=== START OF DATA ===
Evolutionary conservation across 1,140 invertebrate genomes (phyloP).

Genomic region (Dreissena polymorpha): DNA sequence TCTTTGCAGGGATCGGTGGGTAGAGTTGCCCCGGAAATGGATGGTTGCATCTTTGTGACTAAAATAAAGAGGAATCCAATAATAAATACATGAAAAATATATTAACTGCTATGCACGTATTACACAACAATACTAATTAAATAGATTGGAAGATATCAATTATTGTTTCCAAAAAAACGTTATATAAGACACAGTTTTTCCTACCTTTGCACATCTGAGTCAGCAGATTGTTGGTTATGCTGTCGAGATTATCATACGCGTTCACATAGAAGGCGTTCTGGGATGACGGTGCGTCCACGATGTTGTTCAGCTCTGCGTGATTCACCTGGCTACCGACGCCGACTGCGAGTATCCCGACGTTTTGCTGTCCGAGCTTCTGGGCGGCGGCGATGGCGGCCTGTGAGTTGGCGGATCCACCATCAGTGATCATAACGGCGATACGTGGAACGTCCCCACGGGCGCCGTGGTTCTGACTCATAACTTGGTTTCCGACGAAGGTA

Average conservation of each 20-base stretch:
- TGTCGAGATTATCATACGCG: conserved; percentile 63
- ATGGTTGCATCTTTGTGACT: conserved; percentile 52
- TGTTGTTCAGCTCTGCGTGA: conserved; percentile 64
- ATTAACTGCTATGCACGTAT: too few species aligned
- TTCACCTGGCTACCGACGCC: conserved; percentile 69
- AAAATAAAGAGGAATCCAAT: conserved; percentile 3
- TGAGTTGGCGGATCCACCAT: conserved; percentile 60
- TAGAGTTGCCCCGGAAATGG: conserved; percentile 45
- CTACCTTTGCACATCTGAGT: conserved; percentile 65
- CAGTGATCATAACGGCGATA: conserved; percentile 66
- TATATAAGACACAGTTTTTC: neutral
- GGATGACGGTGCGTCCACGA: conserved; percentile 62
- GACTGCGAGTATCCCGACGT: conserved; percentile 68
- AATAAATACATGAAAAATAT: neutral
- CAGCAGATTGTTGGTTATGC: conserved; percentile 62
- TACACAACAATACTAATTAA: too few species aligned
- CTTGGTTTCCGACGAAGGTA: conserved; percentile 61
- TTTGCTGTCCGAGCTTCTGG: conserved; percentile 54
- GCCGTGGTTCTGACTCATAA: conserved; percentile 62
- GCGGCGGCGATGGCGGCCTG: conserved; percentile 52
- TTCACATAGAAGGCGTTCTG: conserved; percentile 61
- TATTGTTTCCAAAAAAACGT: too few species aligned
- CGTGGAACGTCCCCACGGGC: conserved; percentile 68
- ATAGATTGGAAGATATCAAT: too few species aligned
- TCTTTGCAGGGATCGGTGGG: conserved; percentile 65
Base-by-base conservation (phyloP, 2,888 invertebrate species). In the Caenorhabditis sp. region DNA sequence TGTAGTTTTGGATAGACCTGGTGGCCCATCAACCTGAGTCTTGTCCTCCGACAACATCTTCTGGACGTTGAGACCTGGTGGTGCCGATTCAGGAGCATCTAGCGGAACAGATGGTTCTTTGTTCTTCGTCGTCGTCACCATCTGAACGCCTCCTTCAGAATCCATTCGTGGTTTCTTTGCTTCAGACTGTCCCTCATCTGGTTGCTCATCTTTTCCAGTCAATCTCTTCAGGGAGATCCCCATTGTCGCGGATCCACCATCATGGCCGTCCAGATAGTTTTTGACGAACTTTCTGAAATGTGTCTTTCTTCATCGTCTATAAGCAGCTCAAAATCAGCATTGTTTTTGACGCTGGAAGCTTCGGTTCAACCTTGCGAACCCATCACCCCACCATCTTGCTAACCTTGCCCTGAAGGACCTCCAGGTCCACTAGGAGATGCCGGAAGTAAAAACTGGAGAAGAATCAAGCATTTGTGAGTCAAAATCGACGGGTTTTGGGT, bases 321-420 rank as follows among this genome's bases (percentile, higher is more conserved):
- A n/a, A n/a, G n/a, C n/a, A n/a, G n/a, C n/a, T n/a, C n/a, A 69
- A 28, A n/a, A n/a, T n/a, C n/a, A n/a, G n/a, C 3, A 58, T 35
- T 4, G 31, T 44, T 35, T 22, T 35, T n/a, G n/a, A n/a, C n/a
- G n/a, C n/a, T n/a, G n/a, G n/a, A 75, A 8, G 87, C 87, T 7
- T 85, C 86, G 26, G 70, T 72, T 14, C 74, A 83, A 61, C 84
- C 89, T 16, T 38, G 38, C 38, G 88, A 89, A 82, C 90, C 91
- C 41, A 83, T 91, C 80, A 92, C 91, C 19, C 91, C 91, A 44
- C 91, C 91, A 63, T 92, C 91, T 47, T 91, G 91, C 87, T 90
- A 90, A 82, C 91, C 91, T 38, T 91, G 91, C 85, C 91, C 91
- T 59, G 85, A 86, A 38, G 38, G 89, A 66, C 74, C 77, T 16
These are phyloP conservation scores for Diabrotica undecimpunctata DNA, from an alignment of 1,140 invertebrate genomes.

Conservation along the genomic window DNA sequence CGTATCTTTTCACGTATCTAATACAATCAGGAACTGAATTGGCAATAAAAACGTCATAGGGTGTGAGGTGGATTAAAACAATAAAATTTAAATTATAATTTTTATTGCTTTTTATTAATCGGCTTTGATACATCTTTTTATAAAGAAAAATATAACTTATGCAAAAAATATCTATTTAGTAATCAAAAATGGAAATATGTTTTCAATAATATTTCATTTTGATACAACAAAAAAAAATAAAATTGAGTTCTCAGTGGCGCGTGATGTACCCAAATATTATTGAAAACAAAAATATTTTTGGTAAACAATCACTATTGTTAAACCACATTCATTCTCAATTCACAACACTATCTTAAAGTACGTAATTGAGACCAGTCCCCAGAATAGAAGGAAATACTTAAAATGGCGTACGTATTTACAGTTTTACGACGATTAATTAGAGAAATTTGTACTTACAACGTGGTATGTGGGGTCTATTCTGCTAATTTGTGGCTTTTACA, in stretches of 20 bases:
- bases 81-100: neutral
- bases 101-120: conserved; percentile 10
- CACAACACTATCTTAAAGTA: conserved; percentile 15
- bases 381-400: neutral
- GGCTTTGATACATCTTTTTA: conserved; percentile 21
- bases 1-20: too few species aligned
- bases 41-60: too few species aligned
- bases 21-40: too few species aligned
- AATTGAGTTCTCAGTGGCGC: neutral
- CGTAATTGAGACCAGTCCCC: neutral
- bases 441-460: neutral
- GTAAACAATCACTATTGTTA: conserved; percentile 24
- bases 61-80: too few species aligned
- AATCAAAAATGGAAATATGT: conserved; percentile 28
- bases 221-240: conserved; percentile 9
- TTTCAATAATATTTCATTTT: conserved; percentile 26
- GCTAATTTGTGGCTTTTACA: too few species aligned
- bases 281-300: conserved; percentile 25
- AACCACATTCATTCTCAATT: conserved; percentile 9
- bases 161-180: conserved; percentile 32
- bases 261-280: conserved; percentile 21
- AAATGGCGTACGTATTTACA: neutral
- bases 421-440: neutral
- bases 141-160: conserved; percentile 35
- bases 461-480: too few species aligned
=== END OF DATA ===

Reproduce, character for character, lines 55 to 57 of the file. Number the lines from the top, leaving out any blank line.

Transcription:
- AATCAAAAATGGAAATATGT: conserved; percentile 28
- bases 221-240: conserved; percentile 9
- TTTCAATAATATTTCATTTT: conserved; percentile 26